Aez also faces a challenge to her legitimacy in Congress, where lawmakers 
loyal to Morales tried to hold new sessions that would undermine her claim to 
the presidency. The sessions --- dismissed as invalid by Aez's faction --- 
added to the political uncertainty.

   Morales' backers, who hold a two-thirds majority in Congress, boycotted the 
session that she called Tuesday night to formalize her claim to the presidency, 
preventing a quorum.

   She claimed power anyway, saying the constitution did not specifically 
require congressional approval. Bolivia's top constitutional court issued a 
statement laying out the legal justification for Aez taking the presidency --- 
without mentioning her by name.

   But other legal experts questioned the legal technicalities that led to her 
claim, saying at least some of the steps required Congress to meet.

   Eduardo Gamarra, a Bolivian political scientist at Florida International 
University, said the constitution clearly states that Aez didn't need a 
congressional vote to assume the presidency. Even so, the next months "are 
going to be extraordinarily difficult for President Aez," he said.

   She will need to form a new electoral court, find non-partisan staff for the 
electoral tribunal and get Congress, which is controlled by Morales' Movement 
for Socialism Party, to vote on a new election.

   Bolivia's crisis escalated Sunday, when an Organization of American States 
audit reported widespread irregularities in the Oct. 20 election and called for 
a new election.

   Morales said he agreed Bolivia should hold a new election, but a few hours 
later he resigned after Gen. Williams Kaliman, the armed forces commander, 
urged him to step down "for the good of Bolivia." Kaliman had been a Morales 
loyalist, but the departed president and his backers have called the general's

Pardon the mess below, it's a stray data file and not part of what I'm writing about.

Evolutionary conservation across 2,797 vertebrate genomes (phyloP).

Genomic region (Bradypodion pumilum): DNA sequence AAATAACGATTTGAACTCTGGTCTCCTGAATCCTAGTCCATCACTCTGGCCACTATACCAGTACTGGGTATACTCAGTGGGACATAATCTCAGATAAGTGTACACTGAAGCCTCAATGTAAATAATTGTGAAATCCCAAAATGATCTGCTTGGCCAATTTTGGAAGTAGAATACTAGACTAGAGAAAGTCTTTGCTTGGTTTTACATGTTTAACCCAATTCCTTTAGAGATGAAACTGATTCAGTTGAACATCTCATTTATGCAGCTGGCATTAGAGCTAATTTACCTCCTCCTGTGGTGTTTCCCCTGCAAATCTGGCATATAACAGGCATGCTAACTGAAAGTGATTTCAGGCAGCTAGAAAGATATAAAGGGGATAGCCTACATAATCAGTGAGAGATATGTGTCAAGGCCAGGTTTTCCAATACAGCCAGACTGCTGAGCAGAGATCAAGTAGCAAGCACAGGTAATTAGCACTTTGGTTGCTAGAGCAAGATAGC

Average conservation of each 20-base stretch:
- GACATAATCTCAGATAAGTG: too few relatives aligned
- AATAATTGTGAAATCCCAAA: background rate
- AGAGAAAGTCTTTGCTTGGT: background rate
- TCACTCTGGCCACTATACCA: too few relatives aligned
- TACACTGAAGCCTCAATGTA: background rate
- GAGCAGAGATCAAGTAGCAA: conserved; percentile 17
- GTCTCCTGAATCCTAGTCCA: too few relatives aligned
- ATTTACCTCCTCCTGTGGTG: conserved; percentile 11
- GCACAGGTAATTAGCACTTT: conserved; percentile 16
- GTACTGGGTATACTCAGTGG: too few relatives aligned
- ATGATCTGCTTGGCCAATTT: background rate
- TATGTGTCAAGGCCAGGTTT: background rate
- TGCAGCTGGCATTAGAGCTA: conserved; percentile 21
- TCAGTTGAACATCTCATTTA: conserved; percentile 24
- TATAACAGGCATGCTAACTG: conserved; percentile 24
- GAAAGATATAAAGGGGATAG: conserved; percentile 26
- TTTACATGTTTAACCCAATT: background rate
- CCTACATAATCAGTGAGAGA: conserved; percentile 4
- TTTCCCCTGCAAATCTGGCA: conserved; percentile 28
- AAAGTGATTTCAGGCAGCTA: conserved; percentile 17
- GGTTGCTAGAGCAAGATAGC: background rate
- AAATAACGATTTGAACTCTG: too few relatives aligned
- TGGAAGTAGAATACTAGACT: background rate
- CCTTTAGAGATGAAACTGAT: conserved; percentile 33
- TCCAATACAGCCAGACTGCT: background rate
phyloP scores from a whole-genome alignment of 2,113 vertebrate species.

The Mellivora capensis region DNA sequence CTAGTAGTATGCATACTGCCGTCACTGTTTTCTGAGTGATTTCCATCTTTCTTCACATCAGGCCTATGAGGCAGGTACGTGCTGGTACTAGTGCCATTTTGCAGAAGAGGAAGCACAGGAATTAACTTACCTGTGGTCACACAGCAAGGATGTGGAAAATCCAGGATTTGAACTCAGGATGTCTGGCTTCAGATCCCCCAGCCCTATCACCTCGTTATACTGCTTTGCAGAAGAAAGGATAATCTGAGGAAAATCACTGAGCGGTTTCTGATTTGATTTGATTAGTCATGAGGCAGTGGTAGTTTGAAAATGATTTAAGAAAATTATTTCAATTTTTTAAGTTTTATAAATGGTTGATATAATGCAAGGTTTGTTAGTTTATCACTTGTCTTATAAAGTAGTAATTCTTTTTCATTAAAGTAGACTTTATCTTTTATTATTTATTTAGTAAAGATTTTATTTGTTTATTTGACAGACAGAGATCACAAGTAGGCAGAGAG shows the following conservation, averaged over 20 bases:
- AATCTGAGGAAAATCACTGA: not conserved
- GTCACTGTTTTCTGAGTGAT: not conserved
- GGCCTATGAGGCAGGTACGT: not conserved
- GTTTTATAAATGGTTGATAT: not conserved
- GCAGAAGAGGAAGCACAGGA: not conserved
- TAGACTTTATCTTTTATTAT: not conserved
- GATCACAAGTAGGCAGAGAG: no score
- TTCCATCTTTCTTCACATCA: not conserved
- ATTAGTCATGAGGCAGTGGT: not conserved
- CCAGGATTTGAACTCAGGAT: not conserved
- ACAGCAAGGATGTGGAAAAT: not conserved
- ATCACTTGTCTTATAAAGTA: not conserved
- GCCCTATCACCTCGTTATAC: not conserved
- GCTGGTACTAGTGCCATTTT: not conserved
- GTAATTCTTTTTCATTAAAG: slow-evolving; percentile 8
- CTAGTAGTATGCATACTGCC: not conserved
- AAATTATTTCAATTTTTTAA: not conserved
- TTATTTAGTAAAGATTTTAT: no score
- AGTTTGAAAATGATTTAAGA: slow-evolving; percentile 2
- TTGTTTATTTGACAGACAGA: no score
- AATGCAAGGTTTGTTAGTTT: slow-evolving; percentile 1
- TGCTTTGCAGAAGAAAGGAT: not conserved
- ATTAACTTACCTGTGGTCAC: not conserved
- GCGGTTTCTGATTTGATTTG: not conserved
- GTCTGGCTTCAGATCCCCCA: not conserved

action a coup d'etat.

   Aez swore in a new Cabinet on Wednesday, and she named new 
commanders-in-chief for all branches of the military, including replacing 
Kaliman. The move was seen as an effort to build an alliance with the military.

   She also met with dozens of police officers and assured them they would get 
the working conditions that they demanded and never got under Morales. Police 
officers outside Bolivia's presidential palace abandoned their posts and in 
some cities declared mutinies a day before Morales resigned.

   Aez has also received the backing of Morales' main election rival, former 
President Carlos Mesa, who came in second in the Oct. 20 ballot. But it's 
uncertain how much support she could count on from other Bolivian power centers.

   There has been some international support, too. 

   Michael G. Kozak of the U.S. State Department's Bureau of Western Hemisphere 
Affairs welcomed her as "interim constitutional president." Brazil, which is 
one of Bolivia's top trading partners, congratulated her on her 
"constitutional" assumption of the presidency.

   But in Argentina, where a large Bolivian population lives, lawmakers in both 
houses of Congress condemned what they called a coup.

   And in Mexico, Morales himself looms. 

   He is promising to remain active in Bolivia's politics and mayors loyal to 
him in Bolivia's countryside have continued to mobilize large crowds.

   At a Wednesday news conference in Mexico, Morales said, "If the people ask 
me, we are willing to return."


(KR)